Now

Inspired by Derek Sivers , this page includes a sample of what I’m thinking about and working on right now. Last updated May 25, 2020.

Update: I don’t put too many personal things on the main blog page, but I save those updates for this Now page. As anyone who has been reading my Now page for the last year knows, I’ve been struggling with health concerns. Right now, they are GI related and causing substantial pain. Things get better, and then they get worse. I’m going to increase my search for solutions with different types of doctors. I ask for your prayers for healing.


It’s been over a month since my last Now page update and not much has changed. We’re still (mostly) inside. All of the institutions that are central to my life (work, church) are hinting strongly that it may be some time before things return to the way they were. Twitter is planning on reopening their offices, but they’ve told their employees that they can work from home for as long as they wish. Working in an office is starting to seem like a quaint memory. It is possible that the commercial real estate market takes a hit after this new reality takes hold. Another possibility, though, is that things don’t look so bad for those in the business of selling office buildings. Companies may start to realize it’s not such a hot idea to try and cram people as close together as sardines in a tin can. More commercial space may be needed as business leaders might once again start to embrace the relative expansiveness of offices and cubicles and rearrange open offices for safety and personal space.

Some good news in all this is that people seem to be outside enjoying God’s creation more than ever, if walks around the neighborhood are reliable anecdotal evidence. In NC, we’ve had the perfect weather for being outdoors. The bad news is, we still have people getting infected and dying. In addition, there are bad actors who are making people feel unsafe on the streets (while providing fodder for internet memes) and forcing the closure of government institutions. It’s almost like some people can get away with taking over nature preserves or forcing legislatures to close with impunity. I’m still marveling at this. This pandemic has exposed some serious problems in the US that are only adding to the ones that were glaring before. Income inequality, which has been rising for decades, is now laid even more bare, its consequences made manifest in access to resources. I still feel blessed to have a job but I know many who are struggling in this area. As ridiculous as it seems, healthcare is still tied to an employer. It’s like we systemized kicking people when they are down.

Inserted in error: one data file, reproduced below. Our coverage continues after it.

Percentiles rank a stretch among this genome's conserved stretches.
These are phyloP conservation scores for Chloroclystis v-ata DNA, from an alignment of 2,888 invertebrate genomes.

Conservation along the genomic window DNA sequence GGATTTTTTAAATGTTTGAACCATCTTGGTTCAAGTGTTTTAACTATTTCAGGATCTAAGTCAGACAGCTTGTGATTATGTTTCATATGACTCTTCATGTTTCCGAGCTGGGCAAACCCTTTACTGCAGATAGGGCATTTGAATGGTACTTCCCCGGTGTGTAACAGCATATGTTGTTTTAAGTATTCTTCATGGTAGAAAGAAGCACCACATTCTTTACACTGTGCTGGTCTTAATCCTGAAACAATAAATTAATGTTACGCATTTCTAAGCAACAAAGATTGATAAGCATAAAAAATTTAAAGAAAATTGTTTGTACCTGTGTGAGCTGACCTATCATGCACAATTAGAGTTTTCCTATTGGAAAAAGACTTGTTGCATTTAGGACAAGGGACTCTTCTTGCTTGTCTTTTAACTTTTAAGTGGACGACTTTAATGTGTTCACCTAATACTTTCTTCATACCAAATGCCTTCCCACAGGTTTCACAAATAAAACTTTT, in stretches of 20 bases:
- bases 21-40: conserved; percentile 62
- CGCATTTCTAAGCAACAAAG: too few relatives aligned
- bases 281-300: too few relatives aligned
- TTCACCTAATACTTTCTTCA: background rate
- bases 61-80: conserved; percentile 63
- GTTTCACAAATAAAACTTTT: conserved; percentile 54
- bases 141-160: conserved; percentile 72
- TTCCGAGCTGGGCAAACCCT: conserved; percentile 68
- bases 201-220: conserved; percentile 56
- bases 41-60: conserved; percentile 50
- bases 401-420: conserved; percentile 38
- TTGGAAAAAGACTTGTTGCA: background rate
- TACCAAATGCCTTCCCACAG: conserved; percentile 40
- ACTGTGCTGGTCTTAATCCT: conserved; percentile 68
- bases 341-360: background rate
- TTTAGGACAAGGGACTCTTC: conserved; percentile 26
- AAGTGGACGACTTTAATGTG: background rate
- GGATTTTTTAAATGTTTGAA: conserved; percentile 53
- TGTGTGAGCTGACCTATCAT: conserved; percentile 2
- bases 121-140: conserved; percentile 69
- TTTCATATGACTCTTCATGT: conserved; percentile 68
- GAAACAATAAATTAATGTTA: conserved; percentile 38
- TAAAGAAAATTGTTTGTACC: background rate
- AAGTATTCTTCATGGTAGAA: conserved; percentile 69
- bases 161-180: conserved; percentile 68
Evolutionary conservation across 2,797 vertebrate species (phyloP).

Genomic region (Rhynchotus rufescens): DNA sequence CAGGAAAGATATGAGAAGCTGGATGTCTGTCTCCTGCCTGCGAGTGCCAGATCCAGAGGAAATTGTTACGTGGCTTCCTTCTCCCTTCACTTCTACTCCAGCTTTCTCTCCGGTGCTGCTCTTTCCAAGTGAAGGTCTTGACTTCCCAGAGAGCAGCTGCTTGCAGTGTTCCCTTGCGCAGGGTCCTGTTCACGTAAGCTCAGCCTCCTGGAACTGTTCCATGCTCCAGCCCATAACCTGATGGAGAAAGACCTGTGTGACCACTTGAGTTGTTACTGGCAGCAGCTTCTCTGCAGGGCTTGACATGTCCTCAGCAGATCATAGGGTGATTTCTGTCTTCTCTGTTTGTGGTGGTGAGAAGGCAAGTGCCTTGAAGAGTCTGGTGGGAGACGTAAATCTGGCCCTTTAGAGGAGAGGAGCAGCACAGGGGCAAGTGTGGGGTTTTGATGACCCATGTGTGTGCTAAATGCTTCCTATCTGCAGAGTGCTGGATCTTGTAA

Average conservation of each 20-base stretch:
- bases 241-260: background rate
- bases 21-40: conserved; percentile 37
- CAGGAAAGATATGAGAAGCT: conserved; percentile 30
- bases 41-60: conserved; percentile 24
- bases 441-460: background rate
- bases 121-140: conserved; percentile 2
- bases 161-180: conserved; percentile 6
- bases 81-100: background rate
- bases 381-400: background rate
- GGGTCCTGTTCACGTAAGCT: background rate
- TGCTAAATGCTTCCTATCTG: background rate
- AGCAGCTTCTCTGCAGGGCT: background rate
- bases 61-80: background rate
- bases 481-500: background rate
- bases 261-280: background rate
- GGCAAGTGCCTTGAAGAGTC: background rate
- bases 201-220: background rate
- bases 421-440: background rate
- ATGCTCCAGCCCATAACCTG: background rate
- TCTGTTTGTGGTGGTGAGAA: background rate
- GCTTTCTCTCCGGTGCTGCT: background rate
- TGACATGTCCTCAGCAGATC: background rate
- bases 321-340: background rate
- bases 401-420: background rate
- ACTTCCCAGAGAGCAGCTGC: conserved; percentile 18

Even those who have job safety are still struggling with the transition. I have a friend who went from traveling and being out a lot to only having gone out once since the closures have spread. There’s a desire to go out, but also a concern about the risks and consequences that epitomizes some of the paradoxes through which we are living.

Things could start changing a bit soon. I may be able to get my haircut, a benefit to which I am very much looking forward. The possibility of vacations to other places could start to enter the picture again. For now, though, we are still sheltering-in-place. If I am to be home, though, like Voltaire’s Candide, I shall be about tending my garden. The house needs some cleaning and upgrades.

Candide, as he was returning home, made profound reflections on the Turk’s discourse. “This good old man,” said he to Pangloss and Martin, “appears to me to have chosen for himself a lot much preferable to that of the six kings with whom we had the honor to sup.” … “Neither need you tell me,” said Candide, “that we must take care of our garden.” “You are in the right,” said Pangloss; “for when man was put into the garden of Eden, it was with an intent to dress it: and this proves that man was not born to be idle.” “Work then without disputing,” said Martin; “it is the only way to render life supportable.”

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